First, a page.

What Questions Should I Ask a Personal Injury Attorney?
If you or a loved one was hurt due to someone’s negligence, you may be owed money for your damages. A personal injury attorney will help you get the compensation you deserve for your injuries. There are some questions you can ask an attorney before you move forward with your claim.
Charlotte Personal Injury Attorney Matt Arnold answers the question: “What can you sue for in a personal injury case?”
Accidents can happen in an instant. When an accident results in serious injuries, the negligent party should be held responsible for your damages. Some accidents cause severe or long-term injuries with extremely high medical bills. You may also incur other damages such as money you lose because you cannot work, and money for pain and suffering. There are a few basic steps that you should understand about personal injury claims in North Carolina. A knowledgeable attorney will help you through the process so you can get the money you deserve for your injuries.
Charlotte Personal Injury Attorney Matt Arnold answers the question: “Can I wait a few months to pursue a personal injury claim?”
Back in May, a terrible accident occurred on a stretch of highway in Williston, Florida. That crash, involving a Tesla with its autopilot system engaged, left the driver, a man named Joshua Brown, dead. Since the crash, investigators with the National Highway Traffic Safety Administration say that they want to learn more about what led to the accident. Experts believe that crash could have impacts far beyond the family of the accident victim, with potential financial impact on the automaker and an impact on national safety regulations for other autonomous vehicles that are currently in development.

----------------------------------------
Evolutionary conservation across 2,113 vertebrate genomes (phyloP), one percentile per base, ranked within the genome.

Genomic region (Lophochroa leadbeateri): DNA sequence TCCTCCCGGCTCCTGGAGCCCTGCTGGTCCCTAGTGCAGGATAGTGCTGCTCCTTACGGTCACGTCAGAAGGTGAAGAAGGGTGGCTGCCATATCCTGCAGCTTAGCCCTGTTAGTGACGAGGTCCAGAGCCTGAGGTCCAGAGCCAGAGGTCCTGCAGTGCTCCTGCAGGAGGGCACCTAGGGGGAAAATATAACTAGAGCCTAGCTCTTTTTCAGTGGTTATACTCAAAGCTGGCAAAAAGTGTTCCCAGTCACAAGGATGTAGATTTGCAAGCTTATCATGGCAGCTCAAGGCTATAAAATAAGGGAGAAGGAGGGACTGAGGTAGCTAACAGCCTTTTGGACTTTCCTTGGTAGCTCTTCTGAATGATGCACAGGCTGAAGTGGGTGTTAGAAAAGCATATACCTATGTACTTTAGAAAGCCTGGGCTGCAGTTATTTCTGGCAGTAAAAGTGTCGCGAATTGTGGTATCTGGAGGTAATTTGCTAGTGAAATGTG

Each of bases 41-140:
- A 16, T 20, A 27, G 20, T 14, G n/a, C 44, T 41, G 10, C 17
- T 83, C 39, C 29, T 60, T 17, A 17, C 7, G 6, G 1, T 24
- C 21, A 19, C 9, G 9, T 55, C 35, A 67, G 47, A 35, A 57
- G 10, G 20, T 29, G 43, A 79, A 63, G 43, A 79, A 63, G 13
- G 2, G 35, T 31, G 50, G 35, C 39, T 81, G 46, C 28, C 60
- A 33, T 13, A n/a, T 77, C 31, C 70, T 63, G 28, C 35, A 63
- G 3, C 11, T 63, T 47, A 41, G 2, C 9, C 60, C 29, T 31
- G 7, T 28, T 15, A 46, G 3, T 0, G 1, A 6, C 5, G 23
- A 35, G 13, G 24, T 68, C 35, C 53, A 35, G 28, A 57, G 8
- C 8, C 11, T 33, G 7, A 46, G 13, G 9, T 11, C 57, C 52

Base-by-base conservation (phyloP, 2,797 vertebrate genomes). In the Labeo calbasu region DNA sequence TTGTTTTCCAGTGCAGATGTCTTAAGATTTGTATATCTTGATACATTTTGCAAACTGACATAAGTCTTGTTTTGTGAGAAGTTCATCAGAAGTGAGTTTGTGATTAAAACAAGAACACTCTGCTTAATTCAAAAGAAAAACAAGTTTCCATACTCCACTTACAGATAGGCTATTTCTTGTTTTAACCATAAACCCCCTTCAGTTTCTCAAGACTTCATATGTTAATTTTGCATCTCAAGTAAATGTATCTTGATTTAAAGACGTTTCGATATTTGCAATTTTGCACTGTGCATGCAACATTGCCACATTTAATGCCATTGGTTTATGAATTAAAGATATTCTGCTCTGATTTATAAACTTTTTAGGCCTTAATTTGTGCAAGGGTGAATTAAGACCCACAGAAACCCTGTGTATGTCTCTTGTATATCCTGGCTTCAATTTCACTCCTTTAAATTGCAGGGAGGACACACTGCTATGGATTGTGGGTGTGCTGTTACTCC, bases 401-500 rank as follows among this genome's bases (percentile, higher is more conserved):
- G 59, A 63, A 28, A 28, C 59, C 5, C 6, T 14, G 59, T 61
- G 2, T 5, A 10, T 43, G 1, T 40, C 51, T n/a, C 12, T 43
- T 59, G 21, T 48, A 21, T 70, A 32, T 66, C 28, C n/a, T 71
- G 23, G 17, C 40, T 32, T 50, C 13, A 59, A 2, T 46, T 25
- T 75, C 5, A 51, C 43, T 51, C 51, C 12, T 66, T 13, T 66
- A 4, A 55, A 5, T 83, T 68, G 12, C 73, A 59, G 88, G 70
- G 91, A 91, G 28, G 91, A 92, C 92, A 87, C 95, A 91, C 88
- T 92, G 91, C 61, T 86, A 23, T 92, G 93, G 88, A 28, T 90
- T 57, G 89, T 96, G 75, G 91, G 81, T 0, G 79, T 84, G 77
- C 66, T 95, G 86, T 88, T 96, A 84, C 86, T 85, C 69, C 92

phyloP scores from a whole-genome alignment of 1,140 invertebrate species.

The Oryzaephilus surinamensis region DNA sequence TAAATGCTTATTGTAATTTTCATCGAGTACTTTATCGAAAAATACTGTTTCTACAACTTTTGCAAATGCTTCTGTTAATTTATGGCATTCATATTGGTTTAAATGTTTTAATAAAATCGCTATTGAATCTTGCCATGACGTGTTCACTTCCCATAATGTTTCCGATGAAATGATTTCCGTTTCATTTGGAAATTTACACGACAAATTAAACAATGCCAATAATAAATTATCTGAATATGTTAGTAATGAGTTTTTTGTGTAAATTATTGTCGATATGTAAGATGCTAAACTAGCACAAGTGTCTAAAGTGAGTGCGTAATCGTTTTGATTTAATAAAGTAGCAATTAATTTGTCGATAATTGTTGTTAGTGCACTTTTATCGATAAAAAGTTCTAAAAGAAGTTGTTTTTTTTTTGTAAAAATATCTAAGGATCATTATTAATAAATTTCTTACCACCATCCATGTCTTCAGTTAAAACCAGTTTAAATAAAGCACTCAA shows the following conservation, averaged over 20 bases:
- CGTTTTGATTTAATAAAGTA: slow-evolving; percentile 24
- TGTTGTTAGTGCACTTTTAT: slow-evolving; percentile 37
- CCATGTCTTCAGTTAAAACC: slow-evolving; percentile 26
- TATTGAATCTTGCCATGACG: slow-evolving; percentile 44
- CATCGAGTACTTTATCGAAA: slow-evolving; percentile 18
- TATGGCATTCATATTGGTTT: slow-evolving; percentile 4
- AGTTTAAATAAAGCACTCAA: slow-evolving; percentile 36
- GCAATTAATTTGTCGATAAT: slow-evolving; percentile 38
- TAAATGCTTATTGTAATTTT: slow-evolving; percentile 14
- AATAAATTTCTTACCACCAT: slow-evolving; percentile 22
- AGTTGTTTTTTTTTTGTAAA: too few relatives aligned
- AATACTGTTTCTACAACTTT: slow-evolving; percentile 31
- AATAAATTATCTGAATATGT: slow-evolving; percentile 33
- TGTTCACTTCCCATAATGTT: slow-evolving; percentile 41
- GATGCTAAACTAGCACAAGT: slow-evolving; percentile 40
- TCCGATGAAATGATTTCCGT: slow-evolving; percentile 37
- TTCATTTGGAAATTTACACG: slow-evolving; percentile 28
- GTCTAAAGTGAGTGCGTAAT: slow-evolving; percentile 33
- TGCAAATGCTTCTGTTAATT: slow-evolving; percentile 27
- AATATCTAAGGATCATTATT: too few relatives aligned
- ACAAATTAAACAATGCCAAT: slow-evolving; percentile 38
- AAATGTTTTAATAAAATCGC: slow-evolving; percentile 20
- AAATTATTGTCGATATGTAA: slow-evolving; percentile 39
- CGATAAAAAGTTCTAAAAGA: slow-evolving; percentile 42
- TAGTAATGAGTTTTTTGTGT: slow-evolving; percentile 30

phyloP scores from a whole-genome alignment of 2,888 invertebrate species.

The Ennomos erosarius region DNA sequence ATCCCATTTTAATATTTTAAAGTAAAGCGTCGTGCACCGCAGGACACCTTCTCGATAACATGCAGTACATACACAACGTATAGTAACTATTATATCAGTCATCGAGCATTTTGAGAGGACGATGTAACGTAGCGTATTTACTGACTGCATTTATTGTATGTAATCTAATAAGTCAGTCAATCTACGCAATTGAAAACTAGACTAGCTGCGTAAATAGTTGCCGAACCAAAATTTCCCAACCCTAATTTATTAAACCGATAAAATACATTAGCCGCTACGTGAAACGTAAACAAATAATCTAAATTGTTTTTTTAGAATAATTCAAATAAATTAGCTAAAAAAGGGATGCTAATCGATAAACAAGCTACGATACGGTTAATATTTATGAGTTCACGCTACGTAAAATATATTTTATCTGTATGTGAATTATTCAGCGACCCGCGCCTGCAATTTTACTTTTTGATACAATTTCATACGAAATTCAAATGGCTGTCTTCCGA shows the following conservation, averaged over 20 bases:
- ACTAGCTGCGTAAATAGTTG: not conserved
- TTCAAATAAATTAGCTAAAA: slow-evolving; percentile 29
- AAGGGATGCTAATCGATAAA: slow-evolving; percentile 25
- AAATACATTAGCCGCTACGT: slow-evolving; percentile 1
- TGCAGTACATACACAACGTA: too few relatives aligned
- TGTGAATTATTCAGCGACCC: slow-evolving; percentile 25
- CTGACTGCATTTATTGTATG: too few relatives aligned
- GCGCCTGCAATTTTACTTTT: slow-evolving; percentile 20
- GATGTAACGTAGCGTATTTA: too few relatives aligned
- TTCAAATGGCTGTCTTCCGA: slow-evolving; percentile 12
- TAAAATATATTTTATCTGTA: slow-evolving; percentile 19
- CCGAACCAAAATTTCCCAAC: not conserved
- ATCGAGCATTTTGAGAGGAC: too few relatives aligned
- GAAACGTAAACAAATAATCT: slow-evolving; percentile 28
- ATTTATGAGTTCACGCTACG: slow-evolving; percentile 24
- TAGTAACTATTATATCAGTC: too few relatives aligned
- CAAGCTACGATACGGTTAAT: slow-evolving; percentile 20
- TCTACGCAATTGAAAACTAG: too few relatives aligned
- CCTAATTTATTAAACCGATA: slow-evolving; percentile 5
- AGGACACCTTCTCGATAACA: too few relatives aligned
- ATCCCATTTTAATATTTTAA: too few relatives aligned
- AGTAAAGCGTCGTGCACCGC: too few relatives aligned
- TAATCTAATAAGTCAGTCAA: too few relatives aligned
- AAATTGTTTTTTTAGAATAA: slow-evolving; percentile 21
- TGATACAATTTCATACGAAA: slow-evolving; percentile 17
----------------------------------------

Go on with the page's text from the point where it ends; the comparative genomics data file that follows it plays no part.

Charlotte Personal Injury Attorney Matthew R. Arnold of Arnold & Smith, PLLC answers the question “What if a loved one dies from the injuries sustained in a serious accident while the case is pending?”
State officials have rebuffed calls to stop installing guardrails that activists say have caused dozens of deaths and injuries in accidents across the United States. California became the 41st state to ban the guardrails this week after a Texas jury levied a mammoth fraud verdict against the company that makes the guardrails.
The North Carolina Department of Transportation is aware of safety concerns raised about the ET-Plus end terminals, but the agency said it is leaving the decision of whether to pull the terminals from state highways to federal officials.
NCDOT spokesman Steve Abbott said his department has not seen any evidence of the end terminals’ danger, despite its awareness of “a couple of incidents.”
On Wednesday, federal regulators approved new safety testing of the end terminals. The NCDOT said it will await the results of new safety testing before making a decision on removing the terminals.
Even if the agency does decide to remove ET-Plus end terminals that have already been installed, it has not kept a database of the locations of the terminals. The state has installed different types of guardrails in different locations throughout the state, and the NCDOT has not kept track of which guardrails are where.